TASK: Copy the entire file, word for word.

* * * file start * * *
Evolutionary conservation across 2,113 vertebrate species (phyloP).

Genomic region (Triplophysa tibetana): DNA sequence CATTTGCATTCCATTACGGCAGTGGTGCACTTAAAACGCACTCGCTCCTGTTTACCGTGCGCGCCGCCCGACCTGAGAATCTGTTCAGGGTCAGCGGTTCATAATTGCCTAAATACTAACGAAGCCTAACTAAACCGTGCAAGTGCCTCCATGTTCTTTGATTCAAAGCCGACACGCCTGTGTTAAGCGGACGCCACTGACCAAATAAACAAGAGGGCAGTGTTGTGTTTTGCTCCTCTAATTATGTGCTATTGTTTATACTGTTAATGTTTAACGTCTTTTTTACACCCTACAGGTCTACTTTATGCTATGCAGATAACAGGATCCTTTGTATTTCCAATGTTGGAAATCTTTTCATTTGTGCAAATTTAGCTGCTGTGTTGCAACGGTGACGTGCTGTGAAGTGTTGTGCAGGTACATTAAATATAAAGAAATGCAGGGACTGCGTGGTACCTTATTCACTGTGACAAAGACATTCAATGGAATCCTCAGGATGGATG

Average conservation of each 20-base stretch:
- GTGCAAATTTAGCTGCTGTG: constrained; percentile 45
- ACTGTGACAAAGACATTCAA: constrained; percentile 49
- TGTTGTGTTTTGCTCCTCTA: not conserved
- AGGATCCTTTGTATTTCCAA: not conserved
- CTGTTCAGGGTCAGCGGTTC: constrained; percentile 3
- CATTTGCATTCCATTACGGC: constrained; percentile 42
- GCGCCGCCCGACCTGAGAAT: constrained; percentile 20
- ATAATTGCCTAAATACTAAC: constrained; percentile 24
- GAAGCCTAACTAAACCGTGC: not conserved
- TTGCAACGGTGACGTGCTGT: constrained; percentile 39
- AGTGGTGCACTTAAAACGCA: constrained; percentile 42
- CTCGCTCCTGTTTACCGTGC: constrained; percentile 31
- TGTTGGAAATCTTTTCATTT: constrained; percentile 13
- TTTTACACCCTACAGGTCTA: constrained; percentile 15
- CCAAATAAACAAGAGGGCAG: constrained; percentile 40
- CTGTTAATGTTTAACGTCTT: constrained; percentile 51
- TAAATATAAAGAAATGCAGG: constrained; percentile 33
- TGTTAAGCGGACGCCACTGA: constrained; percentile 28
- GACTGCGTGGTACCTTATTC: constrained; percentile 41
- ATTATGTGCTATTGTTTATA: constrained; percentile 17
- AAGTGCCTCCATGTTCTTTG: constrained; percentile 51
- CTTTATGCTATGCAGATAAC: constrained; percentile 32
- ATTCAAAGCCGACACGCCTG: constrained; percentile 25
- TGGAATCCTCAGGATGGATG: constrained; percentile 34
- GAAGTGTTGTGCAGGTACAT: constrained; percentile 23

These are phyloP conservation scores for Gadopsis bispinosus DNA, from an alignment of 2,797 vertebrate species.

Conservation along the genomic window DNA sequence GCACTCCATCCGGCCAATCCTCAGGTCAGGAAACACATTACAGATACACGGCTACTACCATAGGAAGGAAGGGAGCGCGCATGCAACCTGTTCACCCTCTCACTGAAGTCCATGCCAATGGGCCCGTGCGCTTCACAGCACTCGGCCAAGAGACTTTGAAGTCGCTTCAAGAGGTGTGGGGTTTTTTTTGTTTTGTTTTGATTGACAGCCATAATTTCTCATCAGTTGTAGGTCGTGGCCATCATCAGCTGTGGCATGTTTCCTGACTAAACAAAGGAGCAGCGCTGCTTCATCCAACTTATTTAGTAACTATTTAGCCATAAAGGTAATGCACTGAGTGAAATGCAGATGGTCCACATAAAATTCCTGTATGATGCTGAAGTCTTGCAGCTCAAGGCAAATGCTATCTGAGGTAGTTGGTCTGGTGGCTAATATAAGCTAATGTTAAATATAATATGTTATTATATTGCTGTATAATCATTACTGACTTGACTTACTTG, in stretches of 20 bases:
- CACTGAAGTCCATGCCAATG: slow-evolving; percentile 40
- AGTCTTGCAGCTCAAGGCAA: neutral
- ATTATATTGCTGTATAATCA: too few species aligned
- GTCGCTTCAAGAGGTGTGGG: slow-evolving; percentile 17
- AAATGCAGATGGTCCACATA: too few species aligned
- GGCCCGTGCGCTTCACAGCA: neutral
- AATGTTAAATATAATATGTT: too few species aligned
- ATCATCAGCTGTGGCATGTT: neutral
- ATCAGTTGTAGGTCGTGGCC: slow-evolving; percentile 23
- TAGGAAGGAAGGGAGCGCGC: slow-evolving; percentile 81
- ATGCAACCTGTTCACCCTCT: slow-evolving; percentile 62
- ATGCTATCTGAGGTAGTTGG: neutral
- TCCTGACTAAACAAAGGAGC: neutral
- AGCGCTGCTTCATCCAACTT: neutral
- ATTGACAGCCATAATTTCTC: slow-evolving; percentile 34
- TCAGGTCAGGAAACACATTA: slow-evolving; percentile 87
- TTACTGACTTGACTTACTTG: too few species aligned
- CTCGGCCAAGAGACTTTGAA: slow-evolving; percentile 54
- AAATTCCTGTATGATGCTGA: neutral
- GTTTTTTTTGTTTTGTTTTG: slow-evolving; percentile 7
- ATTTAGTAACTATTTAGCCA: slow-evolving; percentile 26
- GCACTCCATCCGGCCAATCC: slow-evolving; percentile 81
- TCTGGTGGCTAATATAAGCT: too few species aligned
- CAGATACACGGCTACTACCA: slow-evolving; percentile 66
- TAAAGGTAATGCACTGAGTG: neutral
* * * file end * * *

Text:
Evolutionary conservation across 2,113 vertebrate species (phyloP).

Genomic region (Triplophysa tibetana): DNA sequence CATTTGCATTCCATTACGGCAGTGGTGCACTTAAAACGCACTCGCTCCTGTTTACCGTGCGCGCCGCCCGACCTGAGAATCTGTTCAGGGTCAGCGGTTCATAATTGCCTAAATACTAACGAAGCCTAACTAAACCGTGCAAGTGCCTCCATGTTCTTTGATTCAAAGCCGACACGCCTGTGTTAAGCGGACGCCACTGACCAAATAAACAAGAGGGCAGTGTTGTGTTTTGCTCCTCTAATTATGTGCTATTGTTTATACTGTTAATGTTTAACGTCTTTTTTACACCCTACAGGTCTACTTTATGCTATGCAGATAACAGGATCCTTTGTATTTCCAATGTTGGAAATCTTTTCATTTGTGCAAATTTAGCTGCTGTGTTGCAACGGTGACGTGCTGTGAAGTGTTGTGCAGGTACATTAAATATAAAGAAATGCAGGGACTGCGTGGTACCTTATTCACTGTGACAAAGACATTCAATGGAATCCTCAGGATGGATG

Average conservation of each 20-base stretch:
- GTGCAAATTTAGCTGCTGTG: constrained; percentile 45
- ACTGTGACAAAGACATTCAA: constrained; percentile 49
- TGTTGTGTTTTGCTCCTCTA: not conserved
- AGGATCCTTTGTATTTCCAA: not conserved
- CTGTTCAGGGTCAGCGGTTC: constrained; percentile 3
- CATTTGCATTCCATTACGGC: constrained; percentile 42
- GCGCCGCCCGACCTGAGAAT: constrained; percentile 20
- ATAATTGCCTAAATACTAAC: constrained; percentile 24
- GAAGCCTAACTAAACCGTGC: not conserved
- TTGCAACGGTGACGTGCTGT: constrained; percentile 39
- AGTGGTGCACTTAAAACGCA: constrained; percentile 42
- CTCGCTCCTGTTTACCGTGC: constrained; percentile 31
- TGTTGGAAATCTTTTCATTT: constrained; percentile 13
- TTTTACACCCTACAGGTCTA: constrained; percentile 15
- CCAAATAAACAAGAGGGCAG: constrained; percentile 40
- CTGTTAATGTTTAACGTCTT: constrained; percentile 51
- TAAATATAAAGAAATGCAGG: constrained; percentile 33
- TGTTAAGCGGACGCCACTGA: constrained; percentile 28
- GACTGCGTGGTACCTTATTC: constrained; percentile 41
- ATTATGTGCTATTGTTTATA: constrained; percentile 17
- AAGTGCCTCCATGTTCTTTG: constrained; percentile 51
- CTTTATGCTATGCAGATAAC: constrained; percentile 32
- ATTCAAAGCCGACACGCCTG: constrained; percentile 25
- TGGAATCCTCAGGATGGATG: constrained; percentile 34
- GAAGTGTTGTGCAGGTACAT: constrained; percentile 23

These are phyloP conservation scores for Gadopsis bispinosus DNA, from an alignment of 2,797 vertebrate species.

Conservation along the genomic window DNA sequence GCACTCCATCCGGCCAATCCTCAGGTCAGGAAACACATTACAGATACACGGCTACTACCATAGGAAGGAAGGGAGCGCGCATGCAACCTGTTCACCCTCTCACTGAAGTCCATGCCAATGGGCCCGTGCGCTTCACAGCACTCGGCCAAGAGACTTTGAAGTCGCTTCAAGAGGTGTGGGGTTTTTTTTGTTTTGTTTTGATTGACAGCCATAATTTCTCATCAGTTGTAGGTCGTGGCCATCATCAGCTGTGGCATGTTTCCTGACTAAACAAAGGAGCAGCGCTGCTTCATCCAACTTATTTAGTAACTATTTAGCCATAAAGGTAATGCACTGAGTGAAATGCAGATGGTCCACATAAAATTCCTGTATGATGCTGAAGTCTTGCAGCTCAAGGCAAATGCTATCTGAGGTAGTTGGTCTGGTGGCTAATATAAGCTAATGTTAAATATAATATGTTATTATATTGCTGTATAATCATTACTGACTTGACTTACTTG, in stretches of 20 bases:
- CACTGAAGTCCATGCCAATG: slow-evolving; percentile 40
- AGTCTTGCAGCTCAAGGCAA: neutral
- ATTATATTGCTGTATAATCA: too few species aligned
- GTCGCTTCAAGAGGTGTGGG: slow-evolving; percentile 17
- AAATGCAGATGGTCCACATA: too few species aligned
- GGCCCGTGCGCTTCACAGCA: neutral
- AATGTTAAATATAATATGTT: too few species aligned
- ATCATCAGCTGTGGCATGTT: neutral
- ATCAGTTGTAGGTCGTGGCC: slow-evolving; percentile 23
- TAGGAAGGAAGGGAGCGCGC: slow-evolving; percentile 81
- ATGCAACCTGTTCACCCTCT: slow-evolving; percentile 62
- ATGCTATCTGAGGTAGTTGG: neutral
- TCCTGACTAAACAAAGGAGC: neutral
- AGCGCTGCTTCATCCAACTT: neutral
- ATTGACAGCCATAATTTCTC: slow-evolving; percentile 34
- TCAGGTCAGGAAACACATTA: slow-evolving; percentile 87
- TTACTGACTTGACTTACTTG: too few species aligned
- CTCGGCCAAGAGACTTTGAA: slow-evolving; percentile 54
- AAATTCCTGTATGATGCTGA: neutral
- GTTTTTTTTGTTTTGTTTTG: slow-evolving; percentile 7
- ATTTAGTAACTATTTAGCCA: slow-evolving; percentile 26
- GCACTCCATCCGGCCAATCC: slow-evolving; percentile 81
- TCTGGTGGCTAATATAAGCT: too few species aligned
- CAGATACACGGCTACTACCA: slow-evolving; percentile 66
- TAAAGGTAATGCACTGAGTG: neutral